UNICEF correspondent Steve Nettleton reports on a landmark summit in Japan to improve sanitation in East Asia.
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Improving Sanitation and Hygiene in Rural East Asia
Steve Nettleton: For Rakimi, water for hygiene is a seasonal luxury. The only water source for her village in the hills above the Indonesian city of Yogyakarta is the same pond used by cattle. In the dry season, she and her neighbors must pay for water to be trucked up from the city below. Her family's only choice of toilet is a pit dug into the hillside.
Rakimi's children have been suffering from an unexplained rash on their arms and chests. She says doctors blame the problem on poor sanitation.
Rakimi: It's a struggle every day, balancing going to get water and taking care of my children. I expect the government should provide us running water and our own latrine, or any other donors that might help us.
Steve Nettleton: Rakimi is one of more than 800 million people in East Asia who live without sanitation, a figure that represents nearly half the total population in the region.
A study financed by the World Bank's Water and Sanitation Program, or WSP, found that in four East Asian countries, economic losses from poor sanitation and hygiene are equivalent to two-percent of their combined GDP.
Three quarters of those without sanitation live in rural areas, where infant mortality and malnutrition are notably higher than in the cities.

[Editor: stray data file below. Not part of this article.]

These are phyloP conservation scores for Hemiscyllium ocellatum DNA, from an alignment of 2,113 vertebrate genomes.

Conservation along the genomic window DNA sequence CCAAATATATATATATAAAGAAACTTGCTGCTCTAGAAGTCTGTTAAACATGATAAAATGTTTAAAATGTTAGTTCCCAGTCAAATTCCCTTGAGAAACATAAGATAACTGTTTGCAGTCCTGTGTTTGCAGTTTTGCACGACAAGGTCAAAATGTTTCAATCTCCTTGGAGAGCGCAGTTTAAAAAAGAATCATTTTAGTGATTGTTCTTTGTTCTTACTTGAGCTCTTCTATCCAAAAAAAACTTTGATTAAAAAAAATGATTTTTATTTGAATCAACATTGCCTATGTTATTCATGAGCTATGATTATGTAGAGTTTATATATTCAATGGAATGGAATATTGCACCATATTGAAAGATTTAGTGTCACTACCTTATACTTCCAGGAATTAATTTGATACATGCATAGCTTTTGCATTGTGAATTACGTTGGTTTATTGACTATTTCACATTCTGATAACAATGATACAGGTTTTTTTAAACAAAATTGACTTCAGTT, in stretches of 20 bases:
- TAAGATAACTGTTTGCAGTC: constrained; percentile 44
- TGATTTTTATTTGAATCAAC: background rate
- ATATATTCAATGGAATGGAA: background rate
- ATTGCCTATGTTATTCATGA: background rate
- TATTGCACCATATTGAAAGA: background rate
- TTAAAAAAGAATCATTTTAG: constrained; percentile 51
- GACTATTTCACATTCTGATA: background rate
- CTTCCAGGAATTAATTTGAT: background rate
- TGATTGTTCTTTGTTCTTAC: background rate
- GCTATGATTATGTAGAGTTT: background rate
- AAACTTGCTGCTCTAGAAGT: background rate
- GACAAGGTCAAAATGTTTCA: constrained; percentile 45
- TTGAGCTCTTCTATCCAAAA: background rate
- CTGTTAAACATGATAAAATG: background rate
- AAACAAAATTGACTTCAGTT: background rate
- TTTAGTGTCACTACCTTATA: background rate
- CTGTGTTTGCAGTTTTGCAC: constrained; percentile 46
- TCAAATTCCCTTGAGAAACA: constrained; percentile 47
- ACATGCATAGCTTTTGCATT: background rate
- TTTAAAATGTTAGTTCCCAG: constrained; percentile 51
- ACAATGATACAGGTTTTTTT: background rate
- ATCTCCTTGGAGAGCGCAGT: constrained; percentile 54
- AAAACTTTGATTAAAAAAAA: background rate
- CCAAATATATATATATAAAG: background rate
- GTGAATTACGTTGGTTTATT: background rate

Anupama Rao Singh: It is the women who really face the consequences or cope with the consequences of the lack of sanitation, whether because of continued ill-health of their children, whether they have concerns of privacy that they themselves face, or whether they have to bear the cost of treatment in looking after their children who fall ill frequently.
Steve Nettleton: On the southern Japanese island of Kyushu, a consensus for change. Representatives from 14 East Asian countries gathered for two days of talks aimed at boosting efforts to improve sanitation and hygiene.
The event, co-hosted by UNICEF, the WSP and the World Health Organization, was the highest-level gathering of its kind in the region. It ended with a new call on governments to increase investment, particularly to benefit the poor, and to strengthen regional cooperation in tackling the problem.
Jamal Saghir: So, we’d like to see more political will. We would like to see some policy decisions so that an adequate environment for investment is there. And when you have this political will and the right regulation and right framework, investment will flow. We would like to see a framework in which sanitation is looked at much more comprehensively than we have seen so far in some countries.
Steve Nettleton: Representatives agreed to hold a follow up meeting in two years, a chance to measure how far pledges made today go to improving the lives of women and children in developing countries of Eastern Asia.
In Beppu City, Japan, this is Steve Nettleton reporting for UNICEF Television. Unite for Children.